What guidelines should be followed after you receive the COVID-19 vaccine?

First off, if you’re getting the Pfizer/BioNTech or Moderna vaccines, it is important that you get both doses of these vaccines. You are not protected until about two weeks after your second shot.

When you are fully vaccinated with a COVID-19 vaccine, it’s important to continue to practice infection prevention measures. This is partly because the vaccines are not 100% effective. Also, it is unknown if people who are vaccinated can still carry and transmit the virus.

So, until enough people are immune it is important that everyone follow guidelines including:

  • Social distancing — 6 feet separation from others
  • Frequent handwashing
  • Wear a mask!

If you are fully vaccinated and exposed to someone with COVID-19, should you still self-quarantine?

People who are fully vaccinated and are exposed to COVID-19 do not need to self-quarantine if they meet conditions established by the CDC:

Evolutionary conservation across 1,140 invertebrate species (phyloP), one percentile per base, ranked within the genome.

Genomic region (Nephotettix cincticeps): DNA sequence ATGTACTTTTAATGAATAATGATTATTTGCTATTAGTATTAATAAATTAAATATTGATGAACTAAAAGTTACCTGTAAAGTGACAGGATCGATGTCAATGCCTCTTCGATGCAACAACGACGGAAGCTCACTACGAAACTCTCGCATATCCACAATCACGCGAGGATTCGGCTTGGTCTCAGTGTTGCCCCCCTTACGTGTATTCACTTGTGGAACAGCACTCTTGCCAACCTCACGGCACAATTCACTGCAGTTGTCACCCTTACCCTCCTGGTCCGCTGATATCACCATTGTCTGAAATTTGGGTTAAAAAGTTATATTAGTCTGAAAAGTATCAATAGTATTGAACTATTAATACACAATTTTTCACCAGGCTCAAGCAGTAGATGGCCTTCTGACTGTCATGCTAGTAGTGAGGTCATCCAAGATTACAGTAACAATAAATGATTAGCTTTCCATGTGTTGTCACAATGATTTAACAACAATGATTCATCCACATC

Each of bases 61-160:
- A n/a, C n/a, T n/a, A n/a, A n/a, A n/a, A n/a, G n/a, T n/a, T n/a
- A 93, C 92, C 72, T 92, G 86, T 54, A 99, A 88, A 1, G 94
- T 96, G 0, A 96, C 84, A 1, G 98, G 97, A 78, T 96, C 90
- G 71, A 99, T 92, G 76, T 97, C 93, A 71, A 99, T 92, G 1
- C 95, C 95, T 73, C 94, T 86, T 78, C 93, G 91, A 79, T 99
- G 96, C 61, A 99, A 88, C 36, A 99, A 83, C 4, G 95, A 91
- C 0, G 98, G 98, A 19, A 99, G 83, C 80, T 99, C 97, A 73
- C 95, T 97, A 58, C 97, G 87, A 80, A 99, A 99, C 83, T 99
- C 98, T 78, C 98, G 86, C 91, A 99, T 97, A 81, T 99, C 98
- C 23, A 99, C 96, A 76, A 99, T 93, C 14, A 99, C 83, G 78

• Fully vaccinated – 2 weeks or more since second dose of two-dose vaccine or since first dose of single-dose vaccine
  • Within 3 months of receiving last dose of COVID-19 vaccine
  • No symptoms of COVID-19 since exposure

Is it okay for people with a history of allergies to get the vaccine?

People with a history of allergies or allergic reactions can receive the vaccine. People who are allergic to any of the vaccine’s ingredients or had an allergic reaction to a first dose should not receive the vaccine. They should receive the vaccine at a medical facility where they can be monitored for 30 minutes post-vaccination. Learn more on our COVID-19 Vaccine Allergic Reactions page.

Will antihistamines reduce the antibody response to a vaccine?

There is no data indicating that antihistamines reduce antibody responses. Oral steroids, however, may reduce antibody response.

Are there any medical conditions that may exclude someone from getting the COVID-19 vaccine?

Not currently. People with underlying medical conditions such as asthma or COPD, weakened immune systems, autoimmune conditions, Guillain-Barre syndrome and Bell’s Palsy may receive the mRNA vaccine.

Does taking Tylenol after the vaccine make it less likely to produce an immune response?

No. The only medication that could potentially interfere with the vaccine is oral steroids, which may reduce the antibody response.

Reviewed by Bradley Chipps, MD